A detailed examination of St. Paul’s summary list will show how far it is in line with the Gospel accounts and confirms the narratives there given.
(i.) ‘He appeared to Cephas.’ The source of St. Paul’s knowledge of this appearance is scarcely open to dispute. When he went up to Jerusalem to ‘visit Cephas,’ who can doubt that while St. Paul had much to say of his experiences on the Damascus road St. Peter told how the Master had appeared to himself on the very day of the Resurrection. Of the Evangelists, Luke alone mention this appearance and assigns to Peter the privilege of being the first apostle to whom the Risen Lore appeared (Luke 24:34). The source of Luke’s knowledge is not difficult to trace.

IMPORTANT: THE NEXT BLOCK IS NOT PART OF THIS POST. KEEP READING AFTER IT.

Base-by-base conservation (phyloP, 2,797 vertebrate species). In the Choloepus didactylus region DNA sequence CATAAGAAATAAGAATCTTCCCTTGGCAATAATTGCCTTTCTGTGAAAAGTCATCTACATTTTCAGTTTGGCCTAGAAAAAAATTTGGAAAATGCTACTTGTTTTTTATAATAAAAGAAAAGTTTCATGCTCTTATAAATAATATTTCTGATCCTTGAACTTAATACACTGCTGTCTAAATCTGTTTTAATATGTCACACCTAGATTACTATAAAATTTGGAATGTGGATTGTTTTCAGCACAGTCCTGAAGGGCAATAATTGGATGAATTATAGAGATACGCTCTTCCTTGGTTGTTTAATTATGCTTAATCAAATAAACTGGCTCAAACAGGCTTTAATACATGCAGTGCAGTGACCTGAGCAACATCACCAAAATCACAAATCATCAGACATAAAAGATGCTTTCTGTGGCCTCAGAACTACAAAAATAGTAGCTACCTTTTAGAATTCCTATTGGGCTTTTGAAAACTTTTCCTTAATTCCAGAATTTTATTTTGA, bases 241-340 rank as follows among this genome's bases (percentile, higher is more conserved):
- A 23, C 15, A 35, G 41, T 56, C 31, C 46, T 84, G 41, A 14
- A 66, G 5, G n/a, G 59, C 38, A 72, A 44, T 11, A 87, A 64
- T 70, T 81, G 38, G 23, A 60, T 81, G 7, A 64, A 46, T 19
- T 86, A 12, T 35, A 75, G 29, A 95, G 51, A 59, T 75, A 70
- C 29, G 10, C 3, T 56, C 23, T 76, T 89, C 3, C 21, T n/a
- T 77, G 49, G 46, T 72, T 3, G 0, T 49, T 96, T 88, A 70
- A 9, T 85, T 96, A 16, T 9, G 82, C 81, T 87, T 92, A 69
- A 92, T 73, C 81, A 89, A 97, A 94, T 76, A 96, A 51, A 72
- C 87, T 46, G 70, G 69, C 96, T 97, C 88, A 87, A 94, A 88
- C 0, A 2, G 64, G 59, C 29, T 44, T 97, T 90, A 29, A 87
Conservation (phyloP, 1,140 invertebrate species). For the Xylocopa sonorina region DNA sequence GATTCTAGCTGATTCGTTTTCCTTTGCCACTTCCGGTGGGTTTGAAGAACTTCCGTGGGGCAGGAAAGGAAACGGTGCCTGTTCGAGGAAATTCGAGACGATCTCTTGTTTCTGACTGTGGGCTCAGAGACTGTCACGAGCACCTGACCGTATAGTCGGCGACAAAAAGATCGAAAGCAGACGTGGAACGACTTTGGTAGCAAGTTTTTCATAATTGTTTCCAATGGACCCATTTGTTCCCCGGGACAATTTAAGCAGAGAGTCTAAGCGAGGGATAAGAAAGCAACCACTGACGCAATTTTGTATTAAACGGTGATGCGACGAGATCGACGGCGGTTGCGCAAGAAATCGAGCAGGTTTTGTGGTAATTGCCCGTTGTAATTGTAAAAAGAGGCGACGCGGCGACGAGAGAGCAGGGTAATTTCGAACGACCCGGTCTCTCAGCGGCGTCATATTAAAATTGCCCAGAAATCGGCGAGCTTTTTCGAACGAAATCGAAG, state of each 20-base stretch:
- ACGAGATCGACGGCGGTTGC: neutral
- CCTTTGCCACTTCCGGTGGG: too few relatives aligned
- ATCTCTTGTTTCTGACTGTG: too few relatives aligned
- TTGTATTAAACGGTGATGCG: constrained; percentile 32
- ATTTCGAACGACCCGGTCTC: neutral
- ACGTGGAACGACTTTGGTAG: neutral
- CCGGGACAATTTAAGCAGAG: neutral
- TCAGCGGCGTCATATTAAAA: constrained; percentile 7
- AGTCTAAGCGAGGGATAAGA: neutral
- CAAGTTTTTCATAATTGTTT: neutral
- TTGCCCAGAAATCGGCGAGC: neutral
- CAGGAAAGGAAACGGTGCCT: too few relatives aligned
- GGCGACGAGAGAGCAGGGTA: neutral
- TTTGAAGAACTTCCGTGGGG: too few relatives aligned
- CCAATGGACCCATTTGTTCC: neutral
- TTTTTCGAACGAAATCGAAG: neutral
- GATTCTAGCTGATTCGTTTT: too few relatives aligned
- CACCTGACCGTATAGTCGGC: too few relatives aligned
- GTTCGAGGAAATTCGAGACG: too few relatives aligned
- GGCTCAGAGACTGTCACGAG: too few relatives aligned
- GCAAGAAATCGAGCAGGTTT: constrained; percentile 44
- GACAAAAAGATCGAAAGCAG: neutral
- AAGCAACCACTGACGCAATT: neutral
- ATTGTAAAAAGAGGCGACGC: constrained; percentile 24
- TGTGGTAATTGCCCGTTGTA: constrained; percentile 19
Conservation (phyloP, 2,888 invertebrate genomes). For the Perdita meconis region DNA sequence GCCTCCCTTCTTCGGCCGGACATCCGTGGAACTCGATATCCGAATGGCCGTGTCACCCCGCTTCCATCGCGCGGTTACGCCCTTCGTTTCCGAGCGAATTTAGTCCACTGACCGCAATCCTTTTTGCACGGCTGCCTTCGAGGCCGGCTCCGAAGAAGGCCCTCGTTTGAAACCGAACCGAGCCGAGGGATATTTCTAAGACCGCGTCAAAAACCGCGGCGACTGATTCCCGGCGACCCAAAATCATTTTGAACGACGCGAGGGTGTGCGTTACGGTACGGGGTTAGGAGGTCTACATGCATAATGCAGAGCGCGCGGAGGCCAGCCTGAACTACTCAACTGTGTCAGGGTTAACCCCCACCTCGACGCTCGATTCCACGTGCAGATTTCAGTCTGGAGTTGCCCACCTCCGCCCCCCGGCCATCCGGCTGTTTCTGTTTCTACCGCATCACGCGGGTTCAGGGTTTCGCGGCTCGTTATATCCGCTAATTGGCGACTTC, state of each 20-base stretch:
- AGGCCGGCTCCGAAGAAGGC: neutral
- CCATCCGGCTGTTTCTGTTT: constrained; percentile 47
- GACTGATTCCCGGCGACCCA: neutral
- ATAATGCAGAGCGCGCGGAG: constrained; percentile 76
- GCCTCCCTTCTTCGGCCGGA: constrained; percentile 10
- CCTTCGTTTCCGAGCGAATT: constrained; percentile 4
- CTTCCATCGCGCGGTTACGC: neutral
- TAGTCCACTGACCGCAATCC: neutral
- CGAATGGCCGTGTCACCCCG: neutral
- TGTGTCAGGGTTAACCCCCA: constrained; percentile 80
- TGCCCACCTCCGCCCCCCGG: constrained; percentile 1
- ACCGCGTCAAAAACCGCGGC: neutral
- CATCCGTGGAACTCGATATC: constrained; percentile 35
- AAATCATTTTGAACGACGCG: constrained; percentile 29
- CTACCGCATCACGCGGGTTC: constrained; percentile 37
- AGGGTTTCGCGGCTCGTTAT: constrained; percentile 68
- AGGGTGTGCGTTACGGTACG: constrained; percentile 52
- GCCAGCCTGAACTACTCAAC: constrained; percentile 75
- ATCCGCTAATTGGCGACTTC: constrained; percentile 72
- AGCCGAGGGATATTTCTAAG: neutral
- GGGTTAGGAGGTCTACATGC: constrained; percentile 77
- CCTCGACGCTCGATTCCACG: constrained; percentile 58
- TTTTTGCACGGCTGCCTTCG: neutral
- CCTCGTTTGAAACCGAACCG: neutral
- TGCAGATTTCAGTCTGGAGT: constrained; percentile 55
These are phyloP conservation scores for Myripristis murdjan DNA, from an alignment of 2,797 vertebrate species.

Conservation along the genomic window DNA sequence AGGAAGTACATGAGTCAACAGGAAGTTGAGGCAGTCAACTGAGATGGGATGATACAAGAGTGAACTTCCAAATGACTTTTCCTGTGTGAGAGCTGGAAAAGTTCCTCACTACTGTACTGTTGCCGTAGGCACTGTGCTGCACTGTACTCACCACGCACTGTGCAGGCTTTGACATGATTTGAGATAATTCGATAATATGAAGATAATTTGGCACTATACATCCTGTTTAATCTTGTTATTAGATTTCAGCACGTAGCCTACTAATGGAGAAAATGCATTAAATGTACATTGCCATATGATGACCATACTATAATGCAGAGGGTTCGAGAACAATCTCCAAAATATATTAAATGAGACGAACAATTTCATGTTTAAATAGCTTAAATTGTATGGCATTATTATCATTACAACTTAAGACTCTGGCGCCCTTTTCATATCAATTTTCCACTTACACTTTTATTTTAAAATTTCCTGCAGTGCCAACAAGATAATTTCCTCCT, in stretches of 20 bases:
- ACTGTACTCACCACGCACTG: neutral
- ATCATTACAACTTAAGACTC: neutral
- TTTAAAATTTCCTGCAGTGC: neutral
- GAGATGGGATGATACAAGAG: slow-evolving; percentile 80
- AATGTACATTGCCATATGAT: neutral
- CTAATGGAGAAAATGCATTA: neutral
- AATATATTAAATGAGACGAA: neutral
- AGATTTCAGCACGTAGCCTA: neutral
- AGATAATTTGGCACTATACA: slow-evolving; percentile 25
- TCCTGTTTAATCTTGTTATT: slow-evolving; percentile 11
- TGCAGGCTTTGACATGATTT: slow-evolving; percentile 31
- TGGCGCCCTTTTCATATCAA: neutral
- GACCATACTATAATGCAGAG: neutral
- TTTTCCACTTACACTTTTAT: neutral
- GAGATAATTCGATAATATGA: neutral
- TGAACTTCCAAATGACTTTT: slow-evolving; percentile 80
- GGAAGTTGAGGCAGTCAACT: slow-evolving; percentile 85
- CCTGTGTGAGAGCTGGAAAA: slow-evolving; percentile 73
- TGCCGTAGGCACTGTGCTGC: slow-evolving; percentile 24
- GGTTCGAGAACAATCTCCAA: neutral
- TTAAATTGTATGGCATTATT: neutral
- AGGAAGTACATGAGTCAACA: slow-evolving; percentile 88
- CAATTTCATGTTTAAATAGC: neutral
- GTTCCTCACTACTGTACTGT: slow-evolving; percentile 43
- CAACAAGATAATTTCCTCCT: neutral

(ii.) ‘Then to the twelve.’ ‘The twelve’ is here used as the official title of the apostolic body-a technical phrase (cf. Godet, in loc.; Lake, Resurrection of Jesus Christ, p. 37)-without exact regard to number. It is probable that the incident to which St. Paul here refers was the appearance to the Ten in the Upper Chamber on the evening of the Resurrection (Luke 24:36, John 20:19), or the appearance to the Eleven (Thomas being present) a week later (John 20:26); or it may be that St. Paul’s reference would cover both these incidents. It is the fact of the manifestation of the Lord to the assembled company or His selected companions that in referred to, and the absence of Thomas on the day of the Resurrection is an accident. Accordingly, even if others were present on the first of these occasions, as Luke’s language seems to imply (‘the eleven and those that were with them,’ Luke 24:33), the significance the appearance would rest in the recognition of the Lord by His chosen friends.